So God Made a Mother Collection ➔

14 is sulking shoulders, guttural sighs, melodramatic eye rolls when you can’t tell the difference between Josh Dun and Tyler Joseph of Twenty One Pilots. 

14 is armpit hair, long colt-like legs. Peach fuzz. 

14 is a lot of Fortnite, YouTube, and memes that you don’t understand. 

14 is binge-watching both Riverdale and Full House at the same time. 

14 thinks the teenagers in Stranger Things are awesome. 

14 still won’t eat his vegetables. 

14 finds public hugging revolting.

 14 thinks you know nothing, and keeps you at an arm’s length. 

14 speaks in a series of grunts and mumbles.

 14 would make an excellent extra on The Walking Dead

14 now walks a few steps ahead of you, not beside you. 

14 is also a couple of inches taller than you.

14 doesn’t smell like Dreft and baby powder anymore.

14 watches Rudy with you, and to your delight, loves it. 

14 is a complex ball of teenage hormones. 

RELATED: The Insider’s Guide To the Teenage Boy Brain

14 is awkward in his own skin. 

14 won’t sing along to the car radio in front of you. 

14 doesn’t think you’re cool anymore. 

14 is correct. 

 14 is lounging on the couch. When the warm amber light hits his face in a certain way, you almost mistake him for his father. 

14 isn’t a child, but not quite a man. 

14 is in a suburb of adulthood. 

14 prefers his phone over you. 

14 breaks your heart. 

14 tests your patience. 

14 breaks the rules. 

14 awakens love so exquisite, it scares you. 

RELATED: Growing Up, You First Then Me

14’s voice cracks and squeaks in the most endearing way. He speaks, and you envision a baby giraffe trying to stand for the first time. When 14 finds his voice, it’s as deep as a bass guitar.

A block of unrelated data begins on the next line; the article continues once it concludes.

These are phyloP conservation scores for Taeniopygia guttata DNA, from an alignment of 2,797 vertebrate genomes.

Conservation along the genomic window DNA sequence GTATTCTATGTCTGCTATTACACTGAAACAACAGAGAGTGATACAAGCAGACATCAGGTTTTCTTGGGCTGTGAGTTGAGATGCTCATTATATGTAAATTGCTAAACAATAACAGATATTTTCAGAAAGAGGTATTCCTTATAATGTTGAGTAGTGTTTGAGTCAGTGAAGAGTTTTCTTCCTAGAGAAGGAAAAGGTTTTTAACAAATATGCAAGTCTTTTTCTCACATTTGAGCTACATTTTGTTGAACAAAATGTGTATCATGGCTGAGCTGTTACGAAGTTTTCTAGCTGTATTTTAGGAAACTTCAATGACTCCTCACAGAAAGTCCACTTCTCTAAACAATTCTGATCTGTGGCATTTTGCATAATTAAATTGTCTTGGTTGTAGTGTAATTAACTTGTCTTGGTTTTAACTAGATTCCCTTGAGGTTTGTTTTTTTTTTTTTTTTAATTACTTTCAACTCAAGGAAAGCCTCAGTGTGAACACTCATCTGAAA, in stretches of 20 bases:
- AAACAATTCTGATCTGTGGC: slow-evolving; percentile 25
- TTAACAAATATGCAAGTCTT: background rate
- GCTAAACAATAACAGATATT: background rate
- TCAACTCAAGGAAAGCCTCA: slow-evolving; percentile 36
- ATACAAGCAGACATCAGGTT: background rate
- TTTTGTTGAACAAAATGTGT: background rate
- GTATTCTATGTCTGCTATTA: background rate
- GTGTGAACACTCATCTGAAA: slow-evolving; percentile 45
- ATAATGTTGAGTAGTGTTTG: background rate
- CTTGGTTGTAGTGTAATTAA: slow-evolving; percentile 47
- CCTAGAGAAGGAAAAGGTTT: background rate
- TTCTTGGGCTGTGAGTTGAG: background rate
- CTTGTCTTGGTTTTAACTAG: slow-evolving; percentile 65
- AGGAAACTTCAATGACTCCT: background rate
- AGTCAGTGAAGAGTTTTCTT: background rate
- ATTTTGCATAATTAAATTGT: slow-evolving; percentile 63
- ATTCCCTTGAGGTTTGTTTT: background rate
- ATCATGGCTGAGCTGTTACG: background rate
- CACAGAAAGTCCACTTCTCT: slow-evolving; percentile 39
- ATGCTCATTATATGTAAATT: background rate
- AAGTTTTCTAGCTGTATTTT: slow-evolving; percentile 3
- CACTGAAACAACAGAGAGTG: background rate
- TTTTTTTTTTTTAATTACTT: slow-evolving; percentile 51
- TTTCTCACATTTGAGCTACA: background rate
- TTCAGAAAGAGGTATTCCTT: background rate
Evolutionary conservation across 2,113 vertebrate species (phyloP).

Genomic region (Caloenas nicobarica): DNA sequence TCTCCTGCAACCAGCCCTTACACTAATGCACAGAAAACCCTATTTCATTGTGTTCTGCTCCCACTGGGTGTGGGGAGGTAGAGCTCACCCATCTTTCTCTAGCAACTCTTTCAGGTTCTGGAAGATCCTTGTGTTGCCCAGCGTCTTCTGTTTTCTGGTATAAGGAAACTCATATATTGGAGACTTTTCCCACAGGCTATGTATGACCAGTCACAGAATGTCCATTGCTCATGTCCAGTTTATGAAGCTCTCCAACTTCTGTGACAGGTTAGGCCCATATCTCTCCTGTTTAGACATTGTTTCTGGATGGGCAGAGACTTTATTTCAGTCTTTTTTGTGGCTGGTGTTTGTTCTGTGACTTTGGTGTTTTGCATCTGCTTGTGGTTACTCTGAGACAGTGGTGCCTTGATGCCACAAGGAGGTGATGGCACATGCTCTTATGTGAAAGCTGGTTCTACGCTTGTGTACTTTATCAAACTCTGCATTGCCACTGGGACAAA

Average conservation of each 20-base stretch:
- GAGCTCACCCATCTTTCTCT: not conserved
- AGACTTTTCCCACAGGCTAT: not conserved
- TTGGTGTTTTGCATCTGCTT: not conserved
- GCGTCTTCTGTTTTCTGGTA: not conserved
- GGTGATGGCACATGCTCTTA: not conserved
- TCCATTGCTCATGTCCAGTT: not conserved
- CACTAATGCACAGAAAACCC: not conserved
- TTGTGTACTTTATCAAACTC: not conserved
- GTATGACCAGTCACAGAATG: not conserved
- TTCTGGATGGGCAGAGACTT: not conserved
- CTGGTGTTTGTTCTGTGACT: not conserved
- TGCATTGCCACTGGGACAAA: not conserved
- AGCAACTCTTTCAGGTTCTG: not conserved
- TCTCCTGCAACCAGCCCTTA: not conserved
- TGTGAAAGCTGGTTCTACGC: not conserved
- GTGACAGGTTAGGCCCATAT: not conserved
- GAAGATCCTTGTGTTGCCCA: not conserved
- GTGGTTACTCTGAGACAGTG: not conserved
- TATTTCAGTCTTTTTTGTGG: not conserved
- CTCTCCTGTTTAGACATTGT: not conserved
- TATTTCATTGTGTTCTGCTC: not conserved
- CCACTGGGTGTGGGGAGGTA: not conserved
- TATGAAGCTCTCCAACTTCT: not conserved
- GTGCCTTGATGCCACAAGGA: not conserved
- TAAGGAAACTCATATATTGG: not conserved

14 says he doesn’t need you. This is usually true. Unless the WiFi isn’t working, he’s hungry, or he has a pretty big problem. This makes you both happy and sad. 

Proud and mournful. 

Excited and crestfallen. 

You never realized how possible it is for two such contradictory emotions to exist at the same time. 

14 sneaks up on you.

Where is that postpartum 29-year-old, standing barefoot on the cool floor at 2 a.m. moons of milk staining your nightgown? Weren’t you just peering over a gingham bassinet, thanking God, the universe, your genes for a healthy baby? 

You could never picture 14 as 14. Until of course he was 14. At one time you could only imagine him as your baby. For years time was on your side. 14 was nowhere in sight. Then one day, there he is. 

14 showed up when you least expected him, but when you needed him most. 

RELATED: Dear Teenagers, Be Patient While I Let Go

14 still needs his mom. 

14 will never ever admit this. 

14 needs a safe place where 14 can be 14. 

14 is confused, illuminated by a series of neurons firing rapidly inside his not-quite-developed brain. 

14 is strikingly handsome. 

14 is fiercely sullen one day, exuberantly buoyant the next.

14 is shaggy hair, smelly socks, and Adidas hoodies. 

14 can do a load of laundry. 

14 can not, however, fold this laundry. 

14 is hard to catch. Much like a toddler, 14 is always hurrying off to discover something new, but without turning around to check if you are still there watching. 

14 proves every word in Love You Forever is true. 

14 is growing up. 

14 is letting go. 

14 will always be your baby.

This book has been a go-to for our boys as they transition into young men. We thought you might like it, too!

(We may receive a small commission through the affiliate links we share, but trust us—we only recommend products we truly love!)

Claudia Caramiello

Claudia Caramiello is a certified pharmacy technician by day, freelance writer by night, mother of two teen sons both day and night. Hailing from New Jersey, she survives single motherhood on caffeine, humor, and listening to Twenty One Pilots. Her articles have been featured on Scarymommy, Bluntmoms, Sammiches and psych meds, Elephant Journal, and Moms & Stories. You can find her on Facebook at Espresso & Adderall and read more from Claudia on her blog, https://wordblush.com/

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